The stucco ceilings of Jan-Christian Hansche, part 7: a visit to Gent

F and I went to Gent last weekend to track down a couple more of the seventeenth century stucco ceilings of Jean-Christian Hansche. One of them is in the library of the law faculty of the University of Gent;Luc De Bie, the faculty secretary, wants it to be known that he is very happy to show visitors around by appointment, and he gave us a great tour of the buildings as a whole. I think I would recommend going at a warmer time of year, to take advantage of the courtyards.

The building is lovely, but I’m afraid I only had eyes for the library and its ceiling.

As you can see from the picture, there is a gallery all round the side of the room, from which you can get a closer look at the detail though you lose the big picture.

We were a group of six: left to right, here are F, Luc De Bie, and three friends of mine who live in Gent, R, JC and L – all masked and socially distanced.

To be honest, it’s the least adventurous of the seven Hansche ceilings that I have seen so far, and we wondered if it might have been one of his earlier works. It lacks the shocking three-dimensionality of the Park, Perk and Modave stuccos, or the lost ones in Germany, and even the Antwerp and Franc-Waret ceilings have a few projections into our space.

However, the detail is still beautiful. Mythological beasts cavort in pursuit of wisdom, and people and plants soothe the nerves.

Incidentally I think those are boy dragons. (Or possibly gryphons, someone on social media suggested.)

Hansche certainly had balls.

It did make me reflect that there are not very many women figures in Hansche’s work, and they generally aren’t as striking as the men. On the law library ceiling there are a couple of rather crude bat-like creatures with chest bumps, not quite as vivid as the dragons or whatever they are.

So that’s the Gent law library: a lovely space which students are fortunate to be able to use, as originally intended. It’s had a bit of a history – at one point it was a laboratory for chemistry students (one shudders to think of the effect on the stucco) and at a different time it was a gymnasium.

That is not the only work by Hansche in the Gent area. The other is in a private house,whose owner, Mrs D, generously allowed me and F to look at it last weekend while we were in the neighbourhood. What’s now Mrs D’s living room was originally built as a meeting room for one of the guilds, and has since been a coach repair shop and a perfume shop – again, think of the chemical effects on the plaster!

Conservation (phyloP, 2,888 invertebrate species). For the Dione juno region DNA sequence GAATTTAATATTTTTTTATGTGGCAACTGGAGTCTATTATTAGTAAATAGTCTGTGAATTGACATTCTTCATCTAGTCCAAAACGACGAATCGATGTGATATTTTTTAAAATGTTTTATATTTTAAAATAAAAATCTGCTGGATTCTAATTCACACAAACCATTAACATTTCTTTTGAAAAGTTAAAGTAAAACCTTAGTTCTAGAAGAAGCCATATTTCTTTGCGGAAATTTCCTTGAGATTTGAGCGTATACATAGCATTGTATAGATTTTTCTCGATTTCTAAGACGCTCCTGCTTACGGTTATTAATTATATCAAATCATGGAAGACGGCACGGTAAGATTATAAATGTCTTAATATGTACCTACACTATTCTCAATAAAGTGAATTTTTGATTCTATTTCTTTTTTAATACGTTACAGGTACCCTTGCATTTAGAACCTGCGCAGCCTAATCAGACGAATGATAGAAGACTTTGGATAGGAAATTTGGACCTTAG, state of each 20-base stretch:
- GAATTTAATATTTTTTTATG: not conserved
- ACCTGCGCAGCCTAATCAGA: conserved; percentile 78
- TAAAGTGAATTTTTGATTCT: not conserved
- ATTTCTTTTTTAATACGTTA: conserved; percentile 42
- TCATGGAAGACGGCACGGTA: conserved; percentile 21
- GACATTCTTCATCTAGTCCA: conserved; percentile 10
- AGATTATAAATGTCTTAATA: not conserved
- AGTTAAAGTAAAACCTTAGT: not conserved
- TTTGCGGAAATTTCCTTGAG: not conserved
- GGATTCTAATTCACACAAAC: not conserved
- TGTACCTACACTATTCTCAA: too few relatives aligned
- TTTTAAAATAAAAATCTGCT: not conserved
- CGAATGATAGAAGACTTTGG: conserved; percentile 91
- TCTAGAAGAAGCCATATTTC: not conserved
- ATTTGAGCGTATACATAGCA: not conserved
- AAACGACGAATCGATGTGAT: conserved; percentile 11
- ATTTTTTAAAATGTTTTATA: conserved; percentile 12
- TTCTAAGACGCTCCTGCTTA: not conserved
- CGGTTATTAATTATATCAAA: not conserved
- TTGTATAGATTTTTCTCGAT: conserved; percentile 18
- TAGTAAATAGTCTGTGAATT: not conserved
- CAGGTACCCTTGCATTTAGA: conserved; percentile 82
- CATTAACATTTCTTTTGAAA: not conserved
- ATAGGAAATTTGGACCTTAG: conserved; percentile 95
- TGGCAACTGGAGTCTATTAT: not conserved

Mrs D’s ceiling is spectacular, at the top of my list along with the Park and Modave ceilings. It’s also less elevated than any of the others, including the law library, so you feel that you are right in the middle of Hansche’s world. At Mrs D’s request, we did not take photographs of her ceiling ourselves. However, there is a brilliant picture showing the scale in a 1995 book called Flanders: The Art of Living by Piet Swimberghe with photographs by Jan Verlinde.

In addition, the Gent city archive has several in stock, taken many years ago, which they have given permission for me to copy here. The most striking panel is the centrepiece, Phaethon and his chariot falling from the sky (Collection Archive Gent, Inventory number SCMS_FO_7496), also in the 1995 photograph above.

The figures of Phaethon and the horses are correctly proportioned and intruding into our space. It’s really startling. This was also the subject for one of the lost Hansche panels in Kleve:

The other panels in Gent are scenes from the Labours of Hercules, all again very three-dimensional. Here Herk is biffing the Lernaean Hydra, with his head, his club and the monster’s neck and head all solidly protruding – though the Hydra is usually depicted with more than one head (Collection Archive Gent, Inventory number SCMS_FO_7497):

It’s much more ambitious than Hansche’s treatment of the same subject at Modave, where the monster has more heads (as is traditional) but the 3D execution is much less:

Back in Gent, here is Hercules killing the dragon that guards the golden apples of Hesperides with a single arrow. His bow, like Phaethon’s reins, is ironwork rather than plaster. His arm and the dragon’s head, and the bow, are all in our space. The dragon’s tongue is slightly tinted red even after all these years (Collection Archive Gent, Inventory number SCMS_FO_7494, rotated).

Though again I found myself questioning Hansche’s depiction of women. This may possibly be Hercules seizing the belt of the Amazon queen Hippolytathe lion’s mane that he is wearing (Collection Archive Gent, Inventory number SCMS_FO_7493, cropped).

Anyway, I’m tremendously grateful to Mrs D for letting us see her ceiling.

So, I still have three nearby castles to visit with Hansche stucco ceilings, all in private ownership; I am in touch with one of the owners so far, but my next trip will have to wait until I get back from my coming US trip. This is a very interesting little project.

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